What on earth is The Loop? Better if someone else describes that. You can learn about it here and more here. We’d not heard of it until we began talking with other boaters on the docks. It seemed interesting enough. After all, we really never envisioned ourselves in a dockominium – a boat that never leaves the marina. So we began digging. We learned all we could and made the decision last summer. We’re doin’ The Loop baby!! Our plans are set and now we’re even more convinced this will be an amazing journey. One we will likely only get one chance to complete. And now it’s getting close to lift off.
For six months now we’ve been tuning and tweaking Shangri-La. Lot’s of little things including, fridge repair, varnishing the bridge, varnishing steps to the bridge, new sink fixtures, new huge round bright red fenders (for locking and rafting) new
carpet in the stateroom, new freezer, rebuilt oil coolers, new engine impellers (2), new fuel filters (8 in all) rebuild generator high pressure pump valves, rebuild shift cable, new waste tank shut-off, new navigation apps and maps and a new cheese ball and cracker dish and of course the new table-cloth.
Most of this we do ourselves. Yes, even the new table-cloth. Which may sound tedious, but it beats the snot out of mowing the lawn. I actually truly enjoy keeping
things running well and am now a certified advanced rookie diesel hack. Jan is a meticulous stainerator and painter. She doesn’t use blue tape. It’s scary to watch. She’s going after the exterior teak with a passion. The results are stunning.
We’d also like to thank YouTube, Carolina Diesel Parts, Defender Marine and a dozen other on-line resources. “Is your shipping address the same as your billing address Yes/No” – never. Amazes me how easy it is to get stuff sent anywhere.
We’ve developed a network of professionals who truly feel sorry for us and are anxious to help out with great advice and tips on where to buy and who to contact for services. The community of boaters and suppliers is something else to watch in
action. “Need a diver, call Bob.” Electrician? plumber? carpet guy – Derek is your man. . .
So our preparations are winding down. Last night we dined with seasoned boaters Ron and Terry Brown and Sir Anthony, who’ve spent a lot of time in the Chesapeake Bay area. This vast estuary is a total mystery to Jan and I. We wanted good solid info and figured for a couple dozen chicken wings and some beverages we might get lucky. And we did. Great information not just about where to stop but also where’s your ‘fall back’ plan when the weather goes utt buggly. Route planning is intense. Jan handles all reservations and does the initial route. She determines best course and most economical travel.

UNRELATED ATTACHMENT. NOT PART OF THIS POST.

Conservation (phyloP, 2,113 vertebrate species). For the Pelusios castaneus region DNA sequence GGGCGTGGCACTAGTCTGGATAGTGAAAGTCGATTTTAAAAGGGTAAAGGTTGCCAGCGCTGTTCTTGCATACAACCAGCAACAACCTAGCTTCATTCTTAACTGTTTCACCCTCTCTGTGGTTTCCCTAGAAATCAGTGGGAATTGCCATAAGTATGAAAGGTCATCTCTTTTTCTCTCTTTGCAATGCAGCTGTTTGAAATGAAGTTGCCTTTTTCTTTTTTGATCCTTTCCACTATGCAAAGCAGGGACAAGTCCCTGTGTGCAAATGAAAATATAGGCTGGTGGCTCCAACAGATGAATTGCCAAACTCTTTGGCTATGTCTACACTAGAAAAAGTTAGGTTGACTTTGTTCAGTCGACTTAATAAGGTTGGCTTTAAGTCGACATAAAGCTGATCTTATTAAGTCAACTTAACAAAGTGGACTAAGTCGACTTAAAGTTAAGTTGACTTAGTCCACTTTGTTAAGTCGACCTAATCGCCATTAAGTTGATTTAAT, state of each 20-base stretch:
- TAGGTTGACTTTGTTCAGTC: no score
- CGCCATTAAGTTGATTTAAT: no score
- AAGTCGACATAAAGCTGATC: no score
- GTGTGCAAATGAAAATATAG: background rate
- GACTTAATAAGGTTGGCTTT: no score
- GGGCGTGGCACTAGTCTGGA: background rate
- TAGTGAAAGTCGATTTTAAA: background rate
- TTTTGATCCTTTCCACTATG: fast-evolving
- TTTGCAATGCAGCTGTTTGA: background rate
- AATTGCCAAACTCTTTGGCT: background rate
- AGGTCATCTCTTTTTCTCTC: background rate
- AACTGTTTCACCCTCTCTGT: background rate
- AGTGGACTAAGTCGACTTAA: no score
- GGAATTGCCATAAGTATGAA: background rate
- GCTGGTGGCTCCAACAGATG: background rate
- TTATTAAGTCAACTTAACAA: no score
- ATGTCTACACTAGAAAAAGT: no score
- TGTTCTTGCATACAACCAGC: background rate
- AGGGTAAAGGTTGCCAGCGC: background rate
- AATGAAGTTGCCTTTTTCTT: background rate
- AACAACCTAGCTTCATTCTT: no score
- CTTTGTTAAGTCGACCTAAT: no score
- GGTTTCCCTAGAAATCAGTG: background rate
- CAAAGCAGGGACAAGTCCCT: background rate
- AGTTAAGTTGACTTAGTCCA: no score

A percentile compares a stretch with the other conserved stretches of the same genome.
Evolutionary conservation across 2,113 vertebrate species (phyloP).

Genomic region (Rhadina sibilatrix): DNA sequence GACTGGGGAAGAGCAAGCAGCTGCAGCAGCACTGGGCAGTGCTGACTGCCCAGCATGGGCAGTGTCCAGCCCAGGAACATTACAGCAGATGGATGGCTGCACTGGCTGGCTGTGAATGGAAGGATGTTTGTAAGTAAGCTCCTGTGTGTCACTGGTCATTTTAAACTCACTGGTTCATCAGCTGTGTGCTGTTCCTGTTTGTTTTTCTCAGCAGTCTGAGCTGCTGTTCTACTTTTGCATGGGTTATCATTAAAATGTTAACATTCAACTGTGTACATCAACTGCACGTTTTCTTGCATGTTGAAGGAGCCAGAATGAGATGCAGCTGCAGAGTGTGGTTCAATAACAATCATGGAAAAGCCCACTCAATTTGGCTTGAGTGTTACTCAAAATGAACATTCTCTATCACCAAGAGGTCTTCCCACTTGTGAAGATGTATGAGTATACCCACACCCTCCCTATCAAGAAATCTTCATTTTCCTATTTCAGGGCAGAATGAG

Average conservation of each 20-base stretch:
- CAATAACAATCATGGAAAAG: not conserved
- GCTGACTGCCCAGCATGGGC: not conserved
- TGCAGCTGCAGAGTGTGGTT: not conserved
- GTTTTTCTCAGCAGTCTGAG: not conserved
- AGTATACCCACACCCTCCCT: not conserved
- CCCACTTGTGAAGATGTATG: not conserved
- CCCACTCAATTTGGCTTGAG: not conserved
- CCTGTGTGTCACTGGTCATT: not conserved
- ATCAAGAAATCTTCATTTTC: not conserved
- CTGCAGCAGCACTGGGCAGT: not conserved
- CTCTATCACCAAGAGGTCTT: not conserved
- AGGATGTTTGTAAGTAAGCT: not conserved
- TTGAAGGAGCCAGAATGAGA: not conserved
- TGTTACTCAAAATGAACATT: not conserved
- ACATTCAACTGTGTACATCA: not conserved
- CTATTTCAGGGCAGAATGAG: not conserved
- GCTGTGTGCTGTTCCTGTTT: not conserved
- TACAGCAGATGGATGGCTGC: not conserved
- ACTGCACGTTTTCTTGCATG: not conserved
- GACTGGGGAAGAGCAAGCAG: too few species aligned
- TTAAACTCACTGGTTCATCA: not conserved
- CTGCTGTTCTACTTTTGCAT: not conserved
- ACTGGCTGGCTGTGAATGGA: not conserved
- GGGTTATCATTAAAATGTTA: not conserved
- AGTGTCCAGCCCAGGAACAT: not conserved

But the help we got is bigger than that. Chesapeake and Delaware Bay tides are notorious for running like giant rivers at full speed. We travel at 8 knots and beating against a 5 knot current on a falling or rising tide is, well, expensive. We would burn over twice as much fuel to move our happy home against such current. So, we not only needed recommendations for anchorages and marinas, but when to move in this or that area to be ‘riding the tide’ vs. plowing upstream. These things sound simple. And for folks with nothing but time and money, no big deal. But for us it is a big deal.
Since I still work 40 hours a week from the boat, we not only need to be aware of the water world around us, but we need to be someplace on Sunday where we can stay for a week and be connected to the internet. Now it gets fun. Tides rise and fall twice each day, so basically we get one cycle of up and down during daylight. Meaning if we need to be at point A when the tide begins to rise, and that is at 3PM on that day, how far can we go in the remaining daylight and what alternatives are there for us to anchor out or grab a ball, or get a slip. We typically travel with 3 options. Option 1 is our first choice. Longest distance comfortable for us to do in one day – about 50-60 miles. Option 2 is if we feel we may not make option 1, or if we find out the marina or anchorage is full this is where we duck in. Option 3 is – the wheels came off our plans altogether. A breakdown, unpredicted storm front, rough seas wearing us out – anything that would make continuing improbable or impossible.
So for Jan it’s simple. Make sure we’re at point A at 3:00PM to catch the tide knowing we’ll be doing 8 knots have 54 miles to cover and have a fall back plan so we can duck in should the boating gods take a crap on us and we can’t make it. Easy, right? Jan will work these routes like a terrier on the cuff of a new pair of pants. She won’t quit till all the options, routes and facilities are checked, double checked and confirmed. I just drive. It’s a sweet deal, since I’ve never been accused of being a deep thinker – all the heavy lifting is on her. But seriously, we do work together on the final routing, just to be sure we’re both comfortable and more importantly so I can have a sense of awareness with where we’re headed.
All this preparation leads to – what next? If the weather behaves, we’ll be pulling out of Beaufort, NC early on the morning of March 1 heading to Virginia. Our plan is three and a half days with anchorages along the way. We’ll stay for two weeks in Chesapeake, VA then begin the grand adventure. Traveling over 4,000 miles in the next 9 months. God willing, we will cross our wake at Captiva Island, FL and complete our own Great Loop.
Never intended as a travelogue, we will continue to update our 10,000+ readers with occasional updates along with the usual unusual stuff about why we’ve decided to live on a boat. Thank you for following along and remember to –